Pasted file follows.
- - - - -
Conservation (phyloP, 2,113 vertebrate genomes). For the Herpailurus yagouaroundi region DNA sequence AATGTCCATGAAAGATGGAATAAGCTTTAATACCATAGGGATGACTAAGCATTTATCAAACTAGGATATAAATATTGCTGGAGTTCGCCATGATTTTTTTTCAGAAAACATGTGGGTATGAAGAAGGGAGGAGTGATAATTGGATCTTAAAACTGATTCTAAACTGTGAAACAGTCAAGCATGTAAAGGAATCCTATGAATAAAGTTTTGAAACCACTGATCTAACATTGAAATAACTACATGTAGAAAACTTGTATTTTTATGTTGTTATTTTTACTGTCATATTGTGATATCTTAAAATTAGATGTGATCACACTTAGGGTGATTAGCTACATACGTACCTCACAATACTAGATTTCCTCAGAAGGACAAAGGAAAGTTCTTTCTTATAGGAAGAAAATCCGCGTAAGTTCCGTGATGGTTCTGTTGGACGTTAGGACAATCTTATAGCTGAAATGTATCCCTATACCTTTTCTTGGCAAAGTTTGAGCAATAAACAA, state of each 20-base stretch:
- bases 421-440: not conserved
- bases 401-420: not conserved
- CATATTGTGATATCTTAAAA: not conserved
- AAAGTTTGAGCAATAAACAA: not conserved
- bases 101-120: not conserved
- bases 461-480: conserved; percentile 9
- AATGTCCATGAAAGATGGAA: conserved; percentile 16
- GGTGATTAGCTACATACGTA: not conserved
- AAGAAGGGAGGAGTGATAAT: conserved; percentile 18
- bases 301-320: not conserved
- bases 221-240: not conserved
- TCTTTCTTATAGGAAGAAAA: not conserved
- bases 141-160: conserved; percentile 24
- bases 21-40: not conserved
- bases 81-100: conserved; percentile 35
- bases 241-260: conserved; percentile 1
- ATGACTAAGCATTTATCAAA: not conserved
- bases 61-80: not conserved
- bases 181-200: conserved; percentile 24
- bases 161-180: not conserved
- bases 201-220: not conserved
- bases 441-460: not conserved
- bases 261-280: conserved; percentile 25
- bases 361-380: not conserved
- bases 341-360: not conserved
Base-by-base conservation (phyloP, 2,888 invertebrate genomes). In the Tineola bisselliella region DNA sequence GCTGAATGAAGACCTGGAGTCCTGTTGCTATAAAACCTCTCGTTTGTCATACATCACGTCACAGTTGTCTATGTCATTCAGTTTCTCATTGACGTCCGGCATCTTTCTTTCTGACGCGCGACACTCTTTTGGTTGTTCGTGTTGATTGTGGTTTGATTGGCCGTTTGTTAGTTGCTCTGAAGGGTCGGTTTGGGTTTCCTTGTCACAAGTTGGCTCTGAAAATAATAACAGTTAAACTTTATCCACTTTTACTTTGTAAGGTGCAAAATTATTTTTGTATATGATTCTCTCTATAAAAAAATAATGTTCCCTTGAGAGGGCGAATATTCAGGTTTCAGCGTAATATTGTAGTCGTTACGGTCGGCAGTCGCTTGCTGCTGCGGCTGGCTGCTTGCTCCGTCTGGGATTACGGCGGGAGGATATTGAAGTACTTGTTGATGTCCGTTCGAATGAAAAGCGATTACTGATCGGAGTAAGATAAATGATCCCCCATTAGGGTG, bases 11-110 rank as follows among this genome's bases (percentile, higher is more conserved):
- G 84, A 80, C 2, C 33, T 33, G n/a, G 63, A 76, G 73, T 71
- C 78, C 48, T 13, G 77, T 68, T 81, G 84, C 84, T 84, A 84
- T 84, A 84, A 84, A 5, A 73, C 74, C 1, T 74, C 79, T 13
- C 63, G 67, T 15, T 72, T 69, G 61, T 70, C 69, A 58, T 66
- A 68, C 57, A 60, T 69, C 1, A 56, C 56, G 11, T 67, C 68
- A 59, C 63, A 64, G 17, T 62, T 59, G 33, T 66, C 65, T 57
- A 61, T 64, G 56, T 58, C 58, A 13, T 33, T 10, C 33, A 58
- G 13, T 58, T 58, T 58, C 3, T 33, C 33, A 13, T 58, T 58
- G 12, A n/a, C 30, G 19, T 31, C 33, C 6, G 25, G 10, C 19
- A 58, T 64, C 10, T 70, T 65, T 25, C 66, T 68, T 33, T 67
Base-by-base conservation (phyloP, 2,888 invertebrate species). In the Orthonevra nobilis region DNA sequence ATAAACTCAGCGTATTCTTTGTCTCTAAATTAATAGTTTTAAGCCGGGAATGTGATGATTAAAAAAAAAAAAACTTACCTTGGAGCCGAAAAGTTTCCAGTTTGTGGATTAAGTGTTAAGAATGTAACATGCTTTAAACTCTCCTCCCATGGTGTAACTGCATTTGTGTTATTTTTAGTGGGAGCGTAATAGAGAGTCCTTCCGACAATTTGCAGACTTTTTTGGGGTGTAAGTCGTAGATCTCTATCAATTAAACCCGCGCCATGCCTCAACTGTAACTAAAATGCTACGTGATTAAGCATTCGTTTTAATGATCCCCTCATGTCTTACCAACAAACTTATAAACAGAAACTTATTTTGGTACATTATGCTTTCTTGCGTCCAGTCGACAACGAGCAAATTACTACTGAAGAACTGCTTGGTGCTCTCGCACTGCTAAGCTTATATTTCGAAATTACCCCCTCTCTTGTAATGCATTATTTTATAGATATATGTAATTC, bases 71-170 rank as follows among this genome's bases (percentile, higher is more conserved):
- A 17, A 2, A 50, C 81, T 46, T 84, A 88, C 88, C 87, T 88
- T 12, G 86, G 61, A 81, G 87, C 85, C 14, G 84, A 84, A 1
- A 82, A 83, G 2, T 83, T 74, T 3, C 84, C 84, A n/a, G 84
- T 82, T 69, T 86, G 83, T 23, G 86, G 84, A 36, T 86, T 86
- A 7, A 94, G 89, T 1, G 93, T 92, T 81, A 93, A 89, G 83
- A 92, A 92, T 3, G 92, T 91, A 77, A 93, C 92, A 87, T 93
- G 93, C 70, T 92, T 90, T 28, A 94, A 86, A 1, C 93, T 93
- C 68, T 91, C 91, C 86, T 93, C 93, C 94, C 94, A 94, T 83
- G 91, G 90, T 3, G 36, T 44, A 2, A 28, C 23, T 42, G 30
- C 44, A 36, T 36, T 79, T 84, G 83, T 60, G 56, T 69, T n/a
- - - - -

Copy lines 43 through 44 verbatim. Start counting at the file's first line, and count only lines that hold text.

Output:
- A 7, A 94, G 89, T 1, G 93, T 92, T 81, A 93, A 89, G 83
- A 92, A 92, T 3, G 92, T 91, A 77, A 93, C 92, A 87, T 93